Chiari Malformation: Symptoms and Treatment
By Mark R. McLaughlin, MD, FACS, FAANS
Chiari Malformation is a complex and serious neurological disorder. There are different types of Chiari Malformation which are discussed here on our website. Chiari Malformations have a wide range of different kinds of symptoms. Most patients will exhibit multiple symptoms, however some people with a Chiari Malformation will have no symptoms whatsoever. In other words, each case is different and the diagnosis of a Chiari Malformation requires an experienced neurosurgeon.
Chiari symptoms can also be complicated by related or concurrent conditions such as syringomyellia, intracranial hypertension, or other genetic disorders.
The Symptoms of Chiari Malformation may include:
- Severe Headaches (often caused by sneezing, coughing, bending over)
- Pain in the neck and shoulders
- Trouble swallowing (occasionally trouble speaking)
- Sleep apnea and respiratory problems
- Loss of bladder or bowel control
- Loss of fine motor control
- Numbness in the hands and feet
- Weakness or stiffness in arms and legs
- Problems with balance
The symptoms of Chiari are caused by one or more of:
- Compression of cranial nerves
- Compression of the brainstem
- Compression of the cerebellum
- A disruption to the normal flow of Cerebrospinal fluid (CSF)
- Increase in CSF pressure
- Damage to Nerves
Chiari headaches are often described by patients as beginning in the back of the head, and then radiating forward. The pain is usually described as intense pressure.
Chiari Malformation was at one time considered to be a rare condition, but with the development and availability of Magnetic Resonance Imaging (MRI), we have learned that condition is more common than once thought.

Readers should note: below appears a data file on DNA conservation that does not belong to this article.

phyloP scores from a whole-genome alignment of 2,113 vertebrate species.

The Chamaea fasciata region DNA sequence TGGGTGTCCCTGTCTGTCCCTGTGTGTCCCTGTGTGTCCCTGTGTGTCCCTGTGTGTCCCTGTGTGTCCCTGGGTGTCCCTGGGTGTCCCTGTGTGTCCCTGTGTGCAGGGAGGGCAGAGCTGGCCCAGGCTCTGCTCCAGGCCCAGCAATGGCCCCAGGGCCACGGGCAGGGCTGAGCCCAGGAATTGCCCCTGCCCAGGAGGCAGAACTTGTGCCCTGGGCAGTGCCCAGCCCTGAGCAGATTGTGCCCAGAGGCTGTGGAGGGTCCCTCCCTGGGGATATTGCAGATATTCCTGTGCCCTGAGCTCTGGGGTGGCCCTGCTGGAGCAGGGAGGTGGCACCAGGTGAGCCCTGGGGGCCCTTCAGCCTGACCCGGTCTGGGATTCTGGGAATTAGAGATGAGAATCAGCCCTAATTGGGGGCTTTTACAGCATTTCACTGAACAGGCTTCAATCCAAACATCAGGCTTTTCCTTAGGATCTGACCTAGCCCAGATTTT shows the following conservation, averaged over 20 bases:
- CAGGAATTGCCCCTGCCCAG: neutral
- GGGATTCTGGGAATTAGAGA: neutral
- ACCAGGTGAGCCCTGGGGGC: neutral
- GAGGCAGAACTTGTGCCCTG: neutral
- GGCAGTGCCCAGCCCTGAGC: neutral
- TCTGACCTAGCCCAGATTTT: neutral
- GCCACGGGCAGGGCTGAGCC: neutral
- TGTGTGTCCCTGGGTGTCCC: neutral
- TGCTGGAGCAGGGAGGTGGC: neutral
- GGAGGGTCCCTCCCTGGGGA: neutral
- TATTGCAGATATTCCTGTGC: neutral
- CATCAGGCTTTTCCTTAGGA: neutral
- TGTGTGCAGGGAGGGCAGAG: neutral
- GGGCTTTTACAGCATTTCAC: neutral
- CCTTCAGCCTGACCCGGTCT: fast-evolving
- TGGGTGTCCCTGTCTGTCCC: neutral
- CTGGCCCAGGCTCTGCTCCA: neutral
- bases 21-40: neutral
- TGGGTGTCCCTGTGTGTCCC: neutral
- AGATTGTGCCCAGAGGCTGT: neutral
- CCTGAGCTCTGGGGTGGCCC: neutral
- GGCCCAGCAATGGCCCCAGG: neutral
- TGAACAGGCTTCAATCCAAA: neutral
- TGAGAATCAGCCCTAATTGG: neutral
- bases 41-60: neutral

If you suspect that you may suffer from Chiari Malformation, or if you exhibit the symptoms described here, I urge you to contact a Chiari experienced neurosurgeon for evaluation.
Treatment of Chiari Malformation
Many patients with a Chiari Malformation are asymptomatic (they show no symptoms), or they experience symptoms which do not excessively interfere with the activities of daily living. In some cases, medications are used to manage symptoms such as pain.
The only treatment that can correct the functional deficits or stop the progression of damage to the nervous system is surgery. The goals of surgery are to relieve pressure on the brain and spinal cord, and to re-establish normal circulation of the Cerebrospinal Fluid. This is accomplished by creating more room around the malformation.
A variety of surgical procedures may be utilized to accomplish the goal. Your neurosurgeon may remove a small section of bone at the back of your skull, or in the upper cervical spine to make more room for the part of your brain which is affected by Chiari Malformation. (the cerebellum) In most cases, the covering of the brain may be enlarged with a patch. If you have fluid buildup in your brain, or a fluid filled cavity in the spine, you may also require a shunt to drain excess fluid.
Although rare, a patient may suffer from an "acquired" Chiari as a result of a cyst or tumor pressing the cerebral tonsils downward, or from drainage of spinal fluid down the spine. Drainage can be either related to a lumboperitoneal shunt or a dural sleeve. In these situations, surgical intervention to remove the causative problem can sometimes indirectly fix the Chiari without operating on the back of the neck.
The specifics of the appropriate surgery vary by case. As with symptoms and diagnosis, each case of Chiari Malformation is unique, and the selection of the correct surgical treatment is ultimately dependent upon the experience and judgment of your neurosurgeon.
Other resources include:
Chiari Malformation Factsheet at NIH
Chiari Malformation Overview at American Association of Neurological Surgeons